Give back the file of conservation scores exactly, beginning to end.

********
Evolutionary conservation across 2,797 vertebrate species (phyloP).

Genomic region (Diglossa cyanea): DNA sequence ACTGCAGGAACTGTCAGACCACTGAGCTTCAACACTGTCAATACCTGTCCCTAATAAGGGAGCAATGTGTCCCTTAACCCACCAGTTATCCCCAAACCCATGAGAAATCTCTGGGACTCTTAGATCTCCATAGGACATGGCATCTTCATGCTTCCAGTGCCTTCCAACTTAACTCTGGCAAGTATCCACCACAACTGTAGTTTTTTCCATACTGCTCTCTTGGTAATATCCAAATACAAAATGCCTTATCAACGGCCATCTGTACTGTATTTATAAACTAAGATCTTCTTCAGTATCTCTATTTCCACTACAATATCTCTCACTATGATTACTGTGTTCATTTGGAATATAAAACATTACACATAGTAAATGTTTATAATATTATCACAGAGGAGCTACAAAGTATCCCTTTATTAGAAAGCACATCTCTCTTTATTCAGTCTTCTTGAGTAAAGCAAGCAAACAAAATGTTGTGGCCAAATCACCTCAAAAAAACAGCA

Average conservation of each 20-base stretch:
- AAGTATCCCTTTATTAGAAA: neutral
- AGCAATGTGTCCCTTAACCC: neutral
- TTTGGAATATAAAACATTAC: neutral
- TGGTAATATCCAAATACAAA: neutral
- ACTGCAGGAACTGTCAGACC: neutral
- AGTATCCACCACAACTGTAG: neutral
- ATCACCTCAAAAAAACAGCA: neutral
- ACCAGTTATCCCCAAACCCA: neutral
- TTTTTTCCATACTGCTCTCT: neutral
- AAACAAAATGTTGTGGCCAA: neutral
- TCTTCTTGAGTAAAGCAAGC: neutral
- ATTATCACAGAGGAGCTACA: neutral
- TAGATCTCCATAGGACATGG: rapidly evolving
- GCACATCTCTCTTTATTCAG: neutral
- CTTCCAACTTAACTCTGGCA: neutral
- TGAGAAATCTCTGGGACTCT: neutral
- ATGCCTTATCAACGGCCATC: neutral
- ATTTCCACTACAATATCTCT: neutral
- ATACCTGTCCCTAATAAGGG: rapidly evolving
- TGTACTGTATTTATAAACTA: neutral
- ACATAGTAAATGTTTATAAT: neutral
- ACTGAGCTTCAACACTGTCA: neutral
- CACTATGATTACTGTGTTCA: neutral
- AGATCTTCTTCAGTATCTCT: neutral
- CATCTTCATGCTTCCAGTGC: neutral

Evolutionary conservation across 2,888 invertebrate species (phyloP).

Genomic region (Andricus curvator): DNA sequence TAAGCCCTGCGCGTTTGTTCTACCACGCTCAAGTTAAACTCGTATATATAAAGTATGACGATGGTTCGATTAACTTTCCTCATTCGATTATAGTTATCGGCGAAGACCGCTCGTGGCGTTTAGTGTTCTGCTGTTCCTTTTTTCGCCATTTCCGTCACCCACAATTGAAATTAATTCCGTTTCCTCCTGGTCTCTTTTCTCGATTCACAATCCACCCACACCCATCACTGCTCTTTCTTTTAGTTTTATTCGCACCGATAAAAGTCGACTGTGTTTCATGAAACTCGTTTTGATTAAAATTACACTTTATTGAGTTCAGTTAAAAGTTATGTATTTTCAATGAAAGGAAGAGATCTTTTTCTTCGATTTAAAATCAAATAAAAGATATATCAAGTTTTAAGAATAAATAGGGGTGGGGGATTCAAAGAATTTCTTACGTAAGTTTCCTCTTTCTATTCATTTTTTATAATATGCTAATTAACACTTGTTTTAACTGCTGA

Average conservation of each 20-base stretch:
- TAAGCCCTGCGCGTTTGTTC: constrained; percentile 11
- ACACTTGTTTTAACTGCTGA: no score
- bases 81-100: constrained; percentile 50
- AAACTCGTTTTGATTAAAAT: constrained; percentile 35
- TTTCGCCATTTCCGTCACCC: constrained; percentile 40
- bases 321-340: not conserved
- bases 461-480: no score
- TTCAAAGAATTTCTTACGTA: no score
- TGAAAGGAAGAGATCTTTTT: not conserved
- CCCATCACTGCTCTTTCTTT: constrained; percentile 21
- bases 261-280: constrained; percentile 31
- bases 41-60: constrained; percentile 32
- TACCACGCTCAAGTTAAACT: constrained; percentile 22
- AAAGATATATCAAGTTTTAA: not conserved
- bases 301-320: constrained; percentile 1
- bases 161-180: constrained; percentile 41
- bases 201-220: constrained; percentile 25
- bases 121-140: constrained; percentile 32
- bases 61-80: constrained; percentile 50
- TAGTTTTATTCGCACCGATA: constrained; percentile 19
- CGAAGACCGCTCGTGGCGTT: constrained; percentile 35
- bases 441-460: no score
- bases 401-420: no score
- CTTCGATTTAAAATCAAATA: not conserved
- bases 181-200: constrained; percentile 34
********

Evolutionary conservation across 2,797 vertebrate species (phyloP).

Genomic region (Diglossa cyanea): DNA sequence ACTGCAGGAACTGTCAGACCACTGAGCTTCAACACTGTCAATACCTGTCCCTAATAAGGGAGCAATGTGTCCCTTAACCCACCAGTTATCCCCAAACCCATGAGAAATCTCTGGGACTCTTAGATCTCCATAGGACATGGCATCTTCATGCTTCCAGTGCCTTCCAACTTAACTCTGGCAAGTATCCACCACAACTGTAGTTTTTTCCATACTGCTCTCTTGGTAATATCCAAATACAAAATGCCTTATCAACGGCCATCTGTACTGTATTTATAAACTAAGATCTTCTTCAGTATCTCTATTTCCACTACAATATCTCTCACTATGATTACTGTGTTCATTTGGAATATAAAACATTACACATAGTAAATGTTTATAATATTATCACAGAGGAGCTACAAAGTATCCCTTTATTAGAAAGCACATCTCTCTTTATTCAGTCTTCTTGAGTAAAGCAAGCAAACAAAATGTTGTGGCCAAATCACCTCAAAAAAACAGCA

Average conservation of each 20-base stretch:
- AAGTATCCCTTTATTAGAAA: neutral
- AGCAATGTGTCCCTTAACCC: neutral
- TTTGGAATATAAAACATTAC: neutral
- TGGTAATATCCAAATACAAA: neutral
- ACTGCAGGAACTGTCAGACC: neutral
- AGTATCCACCACAACTGTAG: neutral
- ATCACCTCAAAAAAACAGCA: neutral
- ACCAGTTATCCCCAAACCCA: neutral
- TTTTTTCCATACTGCTCTCT: neutral
- AAACAAAATGTTGTGGCCAA: neutral
- TCTTCTTGAGTAAAGCAAGC: neutral
- ATTATCACAGAGGAGCTACA: neutral
- TAGATCTCCATAGGACATGG: rapidly evolving
- GCACATCTCTCTTTATTCAG: neutral
- CTTCCAACTTAACTCTGGCA: neutral
- TGAGAAATCTCTGGGACTCT: neutral
- ATGCCTTATCAACGGCCATC: neutral
- ATTTCCACTACAATATCTCT: neutral
- ATACCTGTCCCTAATAAGGG: rapidly evolving
- TGTACTGTATTTATAAACTA: neutral
- ACATAGTAAATGTTTATAAT: neutral
- ACTGAGCTTCAACACTGTCA: neutral
- CACTATGATTACTGTGTTCA: neutral
- AGATCTTCTTCAGTATCTCT: neutral
- CATCTTCATGCTTCCAGTGC: neutral

Evolutionary conservation across 2,888 invertebrate species (phyloP).

Genomic region (Andricus curvator): DNA sequence TAAGCCCTGCGCGTTTGTTCTACCACGCTCAAGTTAAACTCGTATATATAAAGTATGACGATGGTTCGATTAACTTTCCTCATTCGATTATAGTTATCGGCGAAGACCGCTCGTGGCGTTTAGTGTTCTGCTGTTCCTTTTTTCGCCATTTCCGTCACCCACAATTGAAATTAATTCCGTTTCCTCCTGGTCTCTTTTCTCGATTCACAATCCACCCACACCCATCACTGCTCTTTCTTTTAGTTTTATTCGCACCGATAAAAGTCGACTGTGTTTCATGAAACTCGTTTTGATTAAAATTACACTTTATTGAGTTCAGTTAAAAGTTATGTATTTTCAATGAAAGGAAGAGATCTTTTTCTTCGATTTAAAATCAAATAAAAGATATATCAAGTTTTAAGAATAAATAGGGGTGGGGGATTCAAAGAATTTCTTACGTAAGTTTCCTCTTTCTATTCATTTTTTATAATATGCTAATTAACACTTGTTTTAACTGCTGA

Average conservation of each 20-base stretch:
- TAAGCCCTGCGCGTTTGTTC: constrained; percentile 11
- ACACTTGTTTTAACTGCTGA: no score
- bases 81-100: constrained; percentile 50
- AAACTCGTTTTGATTAAAAT: constrained; percentile 35
- TTTCGCCATTTCCGTCACCC: constrained; percentile 40
- bases 321-340: not conserved
- bases 461-480: no score
- TTCAAAGAATTTCTTACGTA: no score
- TGAAAGGAAGAGATCTTTTT: not conserved
- CCCATCACTGCTCTTTCTTT: constrained; percentile 21
- bases 261-280: constrained; percentile 31
- bases 41-60: constrained; percentile 32
- TACCACGCTCAAGTTAAACT: constrained; percentile 22
- AAAGATATATCAAGTTTTAA: not conserved
- bases 301-320: constrained; percentile 1
- bases 161-180: constrained; percentile 41
- bases 201-220: constrained; percentile 25
- bases 121-140: constrained; percentile 32
- bases 61-80: constrained; percentile 50
- TAGTTTTATTCGCACCGATA: constrained; percentile 19
- CGAAGACCGCTCGTGGCGTT: constrained; percentile 35
- bases 441-460: no score
- bases 401-420: no score
- CTTCGATTTAAAATCAAATA: not conserved
- bases 181-200: constrained; percentile 34